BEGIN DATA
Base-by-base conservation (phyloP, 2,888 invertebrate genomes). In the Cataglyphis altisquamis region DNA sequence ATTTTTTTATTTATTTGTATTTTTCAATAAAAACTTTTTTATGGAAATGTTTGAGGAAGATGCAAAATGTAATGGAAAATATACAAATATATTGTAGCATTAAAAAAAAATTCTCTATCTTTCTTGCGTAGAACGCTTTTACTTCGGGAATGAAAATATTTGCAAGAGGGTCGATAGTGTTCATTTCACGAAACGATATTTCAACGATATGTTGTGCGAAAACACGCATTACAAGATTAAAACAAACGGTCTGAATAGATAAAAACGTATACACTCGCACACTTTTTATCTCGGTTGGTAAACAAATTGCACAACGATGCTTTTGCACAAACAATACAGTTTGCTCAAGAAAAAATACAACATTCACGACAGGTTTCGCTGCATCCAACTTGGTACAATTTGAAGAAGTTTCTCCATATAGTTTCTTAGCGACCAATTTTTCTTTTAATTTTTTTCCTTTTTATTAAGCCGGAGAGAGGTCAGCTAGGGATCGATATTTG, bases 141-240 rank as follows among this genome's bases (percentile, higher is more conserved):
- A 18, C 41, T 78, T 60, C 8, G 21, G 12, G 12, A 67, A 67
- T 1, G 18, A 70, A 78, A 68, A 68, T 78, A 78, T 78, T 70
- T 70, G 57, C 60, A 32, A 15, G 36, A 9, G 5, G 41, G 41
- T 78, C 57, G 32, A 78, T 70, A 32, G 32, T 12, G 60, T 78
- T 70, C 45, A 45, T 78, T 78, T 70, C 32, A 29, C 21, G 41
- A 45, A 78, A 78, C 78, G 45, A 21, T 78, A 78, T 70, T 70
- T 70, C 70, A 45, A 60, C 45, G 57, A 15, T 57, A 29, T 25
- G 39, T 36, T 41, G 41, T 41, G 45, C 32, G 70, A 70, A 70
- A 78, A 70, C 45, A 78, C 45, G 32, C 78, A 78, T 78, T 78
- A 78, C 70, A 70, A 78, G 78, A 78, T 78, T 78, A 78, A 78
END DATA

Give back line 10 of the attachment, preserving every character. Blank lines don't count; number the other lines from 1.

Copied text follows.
- A 78, A 70, C 45, A 78, C 45, G 32, C 78, A 78, T 78, T 78